When I began cooking, many of the profession's values were clear to me. Others, I have learned and built into my life over time. I remember conversations with my mother (I was quite young at the time), as she spoke to me of the personal sacrifice I would have to make if I ran a restaurant. What kind of meaning could I give to her words when I was merely 14 years old? Because if you think about it, it isn't easy to grasp an entire lifetime dedicated to something at such a tender age. As the years pass, you start to understand what your mother's recommendation meant: cuisine wraps you up, it embraces you, it gives and takes away, yet it also seduces and enamors you. When you look around and realize there's no turning back, you have become her captive. Yet beyond this sacrifice, effort or dedication (during a different time, they even called it "a slave's job"), we have brought dignity to the profession, working toward this goal every day. Living and developing under the sanctuary of a restaurant is something else, and this is what we show the world (it must have been thanks to such great sacrifice...).
When I decided to work in the restaurant business, I was sure who I was and that I wanted to earn a simple living as someone undertaking a humble, craftsman business. Give food and drink and serve the clients coming through the door who choose us to feed their body, and if they allow us, to feed their soul.
Much time has passed since our beginnings, but our commitments have remained almost ideologically identical over the years, all up until today. The product is the central pillar of the work in physical terms. The land as a sign of our DNA. Tradition and memory grant us stability and authenticity. We are accomplices and feel responsible for representing this little place on the table, where its identity is best displayed.
We have blended into the place, making it our own. We've looked at everything, and we continue to do so, with equal parts curiosity, respect, intimacy and distance. We still feel curious, with a need to learn. The thirst for knowledge is both a restless search and a need, all at once. We are explorers. We are passionate about discovering and evolving, building new things that make both us and you feel, moving us with excitement under the prism of hedonism.
Self Portraits takes it one step further. No. Self Portraits is a liberation. This is a value that, by means of one thing or another, seeks to endow cuisine, our cuisine, with imagination. This imagination is an antidote to settling for the mere construction alone, no matter how exceptional and wonderful it may be. Self Portraits is evolution, learning and letting your hair down, looking left and right, but especially straight ahead, so you can gaze into your eyes with sincerity.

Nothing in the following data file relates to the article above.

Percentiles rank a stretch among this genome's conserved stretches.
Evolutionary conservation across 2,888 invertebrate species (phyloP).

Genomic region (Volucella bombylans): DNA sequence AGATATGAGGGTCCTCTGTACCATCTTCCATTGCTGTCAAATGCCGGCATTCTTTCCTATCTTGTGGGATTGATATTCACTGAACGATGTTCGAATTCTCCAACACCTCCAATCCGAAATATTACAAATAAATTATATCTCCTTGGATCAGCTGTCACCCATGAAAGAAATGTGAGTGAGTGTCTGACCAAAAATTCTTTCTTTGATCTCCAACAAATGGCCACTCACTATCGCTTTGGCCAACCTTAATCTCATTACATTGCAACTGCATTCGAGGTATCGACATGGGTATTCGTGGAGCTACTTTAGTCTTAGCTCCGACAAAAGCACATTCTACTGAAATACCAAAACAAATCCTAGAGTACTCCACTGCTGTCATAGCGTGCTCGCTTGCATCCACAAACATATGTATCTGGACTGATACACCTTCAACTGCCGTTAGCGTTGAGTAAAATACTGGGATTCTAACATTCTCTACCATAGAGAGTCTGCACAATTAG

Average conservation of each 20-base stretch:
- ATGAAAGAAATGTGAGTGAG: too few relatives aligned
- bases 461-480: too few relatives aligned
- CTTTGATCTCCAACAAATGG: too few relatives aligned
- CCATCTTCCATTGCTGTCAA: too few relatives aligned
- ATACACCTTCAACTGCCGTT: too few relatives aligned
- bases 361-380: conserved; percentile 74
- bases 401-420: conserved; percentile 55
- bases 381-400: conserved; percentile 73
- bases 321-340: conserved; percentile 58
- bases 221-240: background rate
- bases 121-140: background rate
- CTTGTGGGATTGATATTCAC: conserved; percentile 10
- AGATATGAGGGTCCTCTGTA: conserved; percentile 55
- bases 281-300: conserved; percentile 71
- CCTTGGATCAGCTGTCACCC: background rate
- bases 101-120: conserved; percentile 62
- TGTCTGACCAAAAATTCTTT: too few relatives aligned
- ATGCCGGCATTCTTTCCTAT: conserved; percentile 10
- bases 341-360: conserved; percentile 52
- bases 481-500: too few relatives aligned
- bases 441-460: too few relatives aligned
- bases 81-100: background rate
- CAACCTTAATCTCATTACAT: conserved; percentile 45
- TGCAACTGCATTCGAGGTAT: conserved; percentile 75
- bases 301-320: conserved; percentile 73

It's so you can feel that the ground covered throughout our career helped us to get where we are today. At the moment of truth, our best bet is to continue cooking for many years, with the understanding that the next three Self Portrait hours will bring what we are, what we feel and what we like to your mouths. This is how we will offer you what has managed to excite us, through the human, simple exercise of eating, drinking and serving others.
Self Portraits is a farewell to monotony, to the monopoly we ourselves have created. It requires the complicity of our imagination now more than ever to keep evolving. Self Portraits shows that the product is essential, but not the only thing. That the technique is important, yet not central. That traditions are important, and thank the gods that we have wide, varied traditions, but insofar as they help us to grow. That the region is our DNA, but we illustrate this every day. Ancestral knowledge is an inspiration, but we have not experienced it first-hand. Thus, it is no more than an idealized inspiration from those times. That you can't hold on to (what you have learned) in the past, not even to launch forward. That we're here to look at ourselves in the mirror and infuse life with imagination; otherwise, cuisine is void of its magic. We're going to give it a shot.
Each dish is a portrait of myself. Of myself, and of this team. Yes, but also of you. Eat, and see yourself. How do you look?